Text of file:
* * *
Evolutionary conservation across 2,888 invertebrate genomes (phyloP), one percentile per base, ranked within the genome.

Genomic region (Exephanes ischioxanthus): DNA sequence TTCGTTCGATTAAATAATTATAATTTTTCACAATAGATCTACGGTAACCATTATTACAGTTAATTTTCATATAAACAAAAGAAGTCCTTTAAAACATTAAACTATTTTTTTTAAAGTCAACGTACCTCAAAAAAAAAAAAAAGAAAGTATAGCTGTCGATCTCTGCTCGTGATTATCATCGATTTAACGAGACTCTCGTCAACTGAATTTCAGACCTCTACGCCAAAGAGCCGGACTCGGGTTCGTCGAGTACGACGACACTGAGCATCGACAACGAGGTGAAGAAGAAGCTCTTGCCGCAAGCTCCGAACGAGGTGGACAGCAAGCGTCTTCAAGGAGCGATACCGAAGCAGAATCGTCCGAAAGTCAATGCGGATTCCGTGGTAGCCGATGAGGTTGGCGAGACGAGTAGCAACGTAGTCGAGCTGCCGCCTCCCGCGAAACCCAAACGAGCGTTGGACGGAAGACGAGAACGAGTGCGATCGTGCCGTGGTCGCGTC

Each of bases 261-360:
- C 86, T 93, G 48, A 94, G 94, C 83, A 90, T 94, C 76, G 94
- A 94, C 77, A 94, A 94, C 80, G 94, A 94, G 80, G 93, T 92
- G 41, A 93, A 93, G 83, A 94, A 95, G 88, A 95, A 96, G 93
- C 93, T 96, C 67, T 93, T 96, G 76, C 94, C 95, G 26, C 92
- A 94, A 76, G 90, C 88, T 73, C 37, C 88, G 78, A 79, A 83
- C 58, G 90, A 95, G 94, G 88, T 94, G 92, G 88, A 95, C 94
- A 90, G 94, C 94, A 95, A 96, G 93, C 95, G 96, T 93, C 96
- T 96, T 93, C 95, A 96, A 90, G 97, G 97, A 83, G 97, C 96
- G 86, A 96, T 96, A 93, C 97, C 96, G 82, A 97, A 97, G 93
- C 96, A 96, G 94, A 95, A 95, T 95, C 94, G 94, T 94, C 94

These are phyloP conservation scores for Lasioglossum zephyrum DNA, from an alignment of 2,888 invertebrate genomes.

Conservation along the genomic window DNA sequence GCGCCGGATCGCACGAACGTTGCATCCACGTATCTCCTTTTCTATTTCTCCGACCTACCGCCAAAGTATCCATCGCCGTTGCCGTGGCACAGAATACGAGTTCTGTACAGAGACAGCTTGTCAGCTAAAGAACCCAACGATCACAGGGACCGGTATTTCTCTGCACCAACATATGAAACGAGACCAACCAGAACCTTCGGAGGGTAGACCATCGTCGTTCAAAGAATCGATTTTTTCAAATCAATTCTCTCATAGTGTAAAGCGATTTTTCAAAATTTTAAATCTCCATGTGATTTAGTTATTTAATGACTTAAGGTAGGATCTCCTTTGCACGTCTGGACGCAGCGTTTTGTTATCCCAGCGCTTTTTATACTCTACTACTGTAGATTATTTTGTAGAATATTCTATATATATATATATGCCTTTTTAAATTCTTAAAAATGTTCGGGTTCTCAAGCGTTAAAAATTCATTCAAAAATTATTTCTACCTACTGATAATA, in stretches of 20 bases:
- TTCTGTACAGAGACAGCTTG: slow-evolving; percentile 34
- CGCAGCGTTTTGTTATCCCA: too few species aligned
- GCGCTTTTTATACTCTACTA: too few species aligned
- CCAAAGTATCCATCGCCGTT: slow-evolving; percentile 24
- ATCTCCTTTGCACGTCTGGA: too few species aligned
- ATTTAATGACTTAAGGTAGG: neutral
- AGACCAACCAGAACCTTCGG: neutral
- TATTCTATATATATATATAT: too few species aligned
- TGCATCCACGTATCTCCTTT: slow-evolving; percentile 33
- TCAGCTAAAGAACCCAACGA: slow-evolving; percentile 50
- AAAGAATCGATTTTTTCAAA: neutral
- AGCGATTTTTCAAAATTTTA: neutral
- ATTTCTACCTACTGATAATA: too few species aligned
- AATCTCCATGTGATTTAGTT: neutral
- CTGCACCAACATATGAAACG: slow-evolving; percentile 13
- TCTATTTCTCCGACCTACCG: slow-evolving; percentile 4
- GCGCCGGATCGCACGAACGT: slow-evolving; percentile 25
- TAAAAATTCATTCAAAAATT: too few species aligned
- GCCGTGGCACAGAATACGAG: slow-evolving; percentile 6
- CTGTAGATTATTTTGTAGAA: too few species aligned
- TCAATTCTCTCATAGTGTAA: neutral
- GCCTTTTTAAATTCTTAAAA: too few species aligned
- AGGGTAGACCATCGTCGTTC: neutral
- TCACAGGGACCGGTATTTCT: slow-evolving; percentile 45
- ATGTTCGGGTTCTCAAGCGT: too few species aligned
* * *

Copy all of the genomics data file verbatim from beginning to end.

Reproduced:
Evolutionary conservation across 2,888 invertebrate genomes (phyloP), one percentile per base, ranked within the genome.

Genomic region (Exephanes ischioxanthus): DNA sequence TTCGTTCGATTAAATAATTATAATTTTTCACAATAGATCTACGGTAACCATTATTACAGTTAATTTTCATATAAACAAAAGAAGTCCTTTAAAACATTAAACTATTTTTTTTAAAGTCAACGTACCTCAAAAAAAAAAAAAAGAAAGTATAGCTGTCGATCTCTGCTCGTGATTATCATCGATTTAACGAGACTCTCGTCAACTGAATTTCAGACCTCTACGCCAAAGAGCCGGACTCGGGTTCGTCGAGTACGACGACACTGAGCATCGACAACGAGGTGAAGAAGAAGCTCTTGCCGCAAGCTCCGAACGAGGTGGACAGCAAGCGTCTTCAAGGAGCGATACCGAAGCAGAATCGTCCGAAAGTCAATGCGGATTCCGTGGTAGCCGATGAGGTTGGCGAGACGAGTAGCAACGTAGTCGAGCTGCCGCCTCCCGCGAAACCCAAACGAGCGTTGGACGGAAGACGAGAACGAGTGCGATCGTGCCGTGGTCGCGTC

Each of bases 261-360:
- C 86, T 93, G 48, A 94, G 94, C 83, A 90, T 94, C 76, G 94
- A 94, C 77, A 94, A 94, C 80, G 94, A 94, G 80, G 93, T 92
- G 41, A 93, A 93, G 83, A 94, A 95, G 88, A 95, A 96, G 93
- C 93, T 96, C 67, T 93, T 96, G 76, C 94, C 95, G 26, C 92
- A 94, A 76, G 90, C 88, T 73, C 37, C 88, G 78, A 79, A 83
- C 58, G 90, A 95, G 94, G 88, T 94, G 92, G 88, A 95, C 94
- A 90, G 94, C 94, A 95, A 96, G 93, C 95, G 96, T 93, C 96
- T 96, T 93, C 95, A 96, A 90, G 97, G 97, A 83, G 97, C 96
- G 86, A 96, T 96, A 93, C 97, C 96, G 82, A 97, A 97, G 93
- C 96, A 96, G 94, A 95, A 95, T 95, C 94, G 94, T 94, C 94

These are phyloP conservation scores for Lasioglossum zephyrum DNA, from an alignment of 2,888 invertebrate genomes.

Conservation along the genomic window DNA sequence GCGCCGGATCGCACGAACGTTGCATCCACGTATCTCCTTTTCTATTTCTCCGACCTACCGCCAAAGTATCCATCGCCGTTGCCGTGGCACAGAATACGAGTTCTGTACAGAGACAGCTTGTCAGCTAAAGAACCCAACGATCACAGGGACCGGTATTTCTCTGCACCAACATATGAAACGAGACCAACCAGAACCTTCGGAGGGTAGACCATCGTCGTTCAAAGAATCGATTTTTTCAAATCAATTCTCTCATAGTGTAAAGCGATTTTTCAAAATTTTAAATCTCCATGTGATTTAGTTATTTAATGACTTAAGGTAGGATCTCCTTTGCACGTCTGGACGCAGCGTTTTGTTATCCCAGCGCTTTTTATACTCTACTACTGTAGATTATTTTGTAGAATATTCTATATATATATATATGCCTTTTTAAATTCTTAAAAATGTTCGGGTTCTCAAGCGTTAAAAATTCATTCAAAAATTATTTCTACCTACTGATAATA, in stretches of 20 bases:
- TTCTGTACAGAGACAGCTTG: slow-evolving; percentile 34
- CGCAGCGTTTTGTTATCCCA: too few species aligned
- GCGCTTTTTATACTCTACTA: too few species aligned
- CCAAAGTATCCATCGCCGTT: slow-evolving; percentile 24
- ATCTCCTTTGCACGTCTGGA: too few species aligned
- ATTTAATGACTTAAGGTAGG: neutral
- AGACCAACCAGAACCTTCGG: neutral
- TATTCTATATATATATATAT: too few species aligned
- TGCATCCACGTATCTCCTTT: slow-evolving; percentile 33
- TCAGCTAAAGAACCCAACGA: slow-evolving; percentile 50
- AAAGAATCGATTTTTTCAAA: neutral
- AGCGATTTTTCAAAATTTTA: neutral
- ATTTCTACCTACTGATAATA: too few species aligned
- AATCTCCATGTGATTTAGTT: neutral
- CTGCACCAACATATGAAACG: slow-evolving; percentile 13
- TCTATTTCTCCGACCTACCG: slow-evolving; percentile 4
- GCGCCGGATCGCACGAACGT: slow-evolving; percentile 25
- TAAAAATTCATTCAAAAATT: too few species aligned
- GCCGTGGCACAGAATACGAG: slow-evolving; percentile 6
- CTGTAGATTATTTTGTAGAA: too few species aligned
- TCAATTCTCTCATAGTGTAA: neutral
- GCCTTTTTAAATTCTTAAAA: too few species aligned
- AGGGTAGACCATCGTCGTTC: neutral
- TCACAGGGACCGGTATTTCT: slow-evolving; percentile 45
- ATGTTCGGGTTCTCAAGCGT: too few species aligned